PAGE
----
I'm now bottle feeding but have just started weaning DS in the last few weeks.

When he wakes up we go down stairs and I make up a bottle. Then make baby porridge using some of the formula. He has that and then the rest of his bottle. At about 10 ish I offer finger food. Rice cakes, cut up peppers, slices banana etc and let him have that and as much of his usual bottle as he wants. 1.30ish soup or pureed veg or similar. Butternut squash was a big hit today and again offer his usual bottle but he'll usually only have a small amount. Finger food again at about 3.30 and offer a bottle too. 5.30ish blitz a portion of whatever we are having for dinner (so no added salt when cooking). Sometimes no need to blitz if we are having potatoes and veg I just mash it all up and let him have say a bit of our fish as finger food. I try to offer finger food with every meal for him to handle and suck/naw on. Then final bottle at bed time at about 6.30/7 ish.

The amount of milk he is having during the day is starting to decrease but first thing and last thing they still get demolished.

OutsSelf Mon 25-May-15 22:00:34

Make you favourite food. Pop your baby on your lap while you eat. Et voilà

rootypig Mon 25-May-15 22:01:06

Don't feel lost flowers

There are basically three weaning routes to take: puree only, letting the baby feed themselves non pureed food only (baby led weaning / BLW), or a mix.

Most people do both, I'd say.

The advantage of puree is (if your baby likes it) you can get more food into a hungry baby. BLW is fab for many reasons - they can exercise their natural independence, choose what they're interested in, practise motor skills, and learn to chew and swallow. And they love to play! and learn about the textures, colours and tastes. But learning to get food to their mouth, munch it up (lips and gums are more than adequate for many foods) and swallow it in any appreciable volume takes some time. My DD was more than happy with this until she was ten months (when she properly worked out swallowing), but it sounds as though your DD wants to crack on. So I would give her bigger amounts of puree and see if she wants to eat more. You can puree pretty much anything! just watch the salt. You can also give her naturally mushy foods (e.g. weetabix smooshed up with a little whole milk, breastmilk or water).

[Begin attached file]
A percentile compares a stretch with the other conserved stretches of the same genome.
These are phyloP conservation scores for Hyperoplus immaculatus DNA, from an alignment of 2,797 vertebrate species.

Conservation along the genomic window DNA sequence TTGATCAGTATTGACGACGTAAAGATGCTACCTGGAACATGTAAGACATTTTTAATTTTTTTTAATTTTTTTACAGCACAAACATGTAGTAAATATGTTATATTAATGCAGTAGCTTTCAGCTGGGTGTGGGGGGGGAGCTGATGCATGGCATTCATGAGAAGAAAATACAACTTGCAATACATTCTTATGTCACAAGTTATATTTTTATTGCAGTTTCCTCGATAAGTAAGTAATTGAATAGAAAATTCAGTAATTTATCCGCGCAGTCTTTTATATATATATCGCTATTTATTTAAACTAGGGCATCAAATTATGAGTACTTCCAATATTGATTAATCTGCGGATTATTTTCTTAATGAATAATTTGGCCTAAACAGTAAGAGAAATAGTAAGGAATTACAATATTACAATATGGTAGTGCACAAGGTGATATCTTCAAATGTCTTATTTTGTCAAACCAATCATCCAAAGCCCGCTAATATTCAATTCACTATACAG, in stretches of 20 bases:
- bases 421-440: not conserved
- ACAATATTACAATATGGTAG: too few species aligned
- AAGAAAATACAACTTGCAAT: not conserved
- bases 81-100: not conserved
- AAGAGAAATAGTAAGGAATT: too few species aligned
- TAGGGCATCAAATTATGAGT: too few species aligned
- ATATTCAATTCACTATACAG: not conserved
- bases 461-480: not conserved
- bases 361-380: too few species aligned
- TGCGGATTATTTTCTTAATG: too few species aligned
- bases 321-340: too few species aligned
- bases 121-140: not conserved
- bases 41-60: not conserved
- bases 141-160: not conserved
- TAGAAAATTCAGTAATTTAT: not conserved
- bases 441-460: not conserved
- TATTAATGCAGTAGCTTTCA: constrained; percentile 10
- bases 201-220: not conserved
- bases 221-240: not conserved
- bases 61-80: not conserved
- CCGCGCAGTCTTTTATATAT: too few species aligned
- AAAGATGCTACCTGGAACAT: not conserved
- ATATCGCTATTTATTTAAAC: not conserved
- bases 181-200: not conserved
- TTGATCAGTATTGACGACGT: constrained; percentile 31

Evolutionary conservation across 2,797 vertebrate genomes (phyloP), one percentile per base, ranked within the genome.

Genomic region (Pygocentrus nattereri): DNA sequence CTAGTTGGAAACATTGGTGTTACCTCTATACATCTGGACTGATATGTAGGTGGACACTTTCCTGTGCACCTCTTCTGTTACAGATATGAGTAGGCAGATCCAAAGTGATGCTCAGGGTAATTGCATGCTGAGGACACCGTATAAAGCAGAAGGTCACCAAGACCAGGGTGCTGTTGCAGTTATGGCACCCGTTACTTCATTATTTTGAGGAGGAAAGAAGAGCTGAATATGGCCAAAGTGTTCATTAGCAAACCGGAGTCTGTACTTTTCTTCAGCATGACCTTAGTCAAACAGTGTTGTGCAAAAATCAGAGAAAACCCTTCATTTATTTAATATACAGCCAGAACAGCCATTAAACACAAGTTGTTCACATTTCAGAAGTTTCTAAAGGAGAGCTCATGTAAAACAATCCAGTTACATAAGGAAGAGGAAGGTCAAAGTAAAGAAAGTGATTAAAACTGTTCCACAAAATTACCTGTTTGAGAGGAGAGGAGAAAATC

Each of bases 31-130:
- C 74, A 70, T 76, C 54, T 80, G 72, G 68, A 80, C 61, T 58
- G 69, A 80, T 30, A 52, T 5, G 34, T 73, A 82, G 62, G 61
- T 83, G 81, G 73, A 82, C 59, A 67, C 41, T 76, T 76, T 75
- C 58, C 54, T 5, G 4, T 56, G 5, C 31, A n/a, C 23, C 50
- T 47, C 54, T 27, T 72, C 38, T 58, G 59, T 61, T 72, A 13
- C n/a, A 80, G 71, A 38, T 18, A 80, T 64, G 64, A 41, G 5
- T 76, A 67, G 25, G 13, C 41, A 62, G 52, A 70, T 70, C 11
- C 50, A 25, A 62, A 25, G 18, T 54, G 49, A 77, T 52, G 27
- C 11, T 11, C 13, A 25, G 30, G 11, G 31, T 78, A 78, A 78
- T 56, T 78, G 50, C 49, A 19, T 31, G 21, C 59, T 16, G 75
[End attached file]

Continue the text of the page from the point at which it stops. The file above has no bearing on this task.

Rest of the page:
The disadvantage of puree is you're not teaching them to chew or swallow non-pureed food. So you go through another process in a few months, where you introduce gradually bigger and bigger lumps and get them to do it that way. The fact is, at some point your baby has to learn to chew chunks of food, when she's a baby, and she's absolutely capable of doing it now. So don't be afraid of giving her chunks of food. Babies are very good at gagging, and not choking. Just avoid slippery round foods that would easily get lodged in the throat (grapes and cherry tomatoes).

Put her in her highchair when she's not tired, and not hungry, and give her some food to experiment with. Think of it as play and try to give her a range of textures, colours and tastes. Ripe fruits (skin on to help her grip), roasted veggies, buttered crumpets, strips of omelette, veggies cooked in butter are all good things to try. Stay close by, sit and talk to her and make encouraging noises and smile, and if she gags, stay calm and trust her to spit the food out. If you're really worried about it, watch a baby first aid video on choking so that you feel confident about spotting the signs and what to do if she really does choke. (But this really is rare).

Seeing this as play really helped me to be patient and to enjoy it a bit more.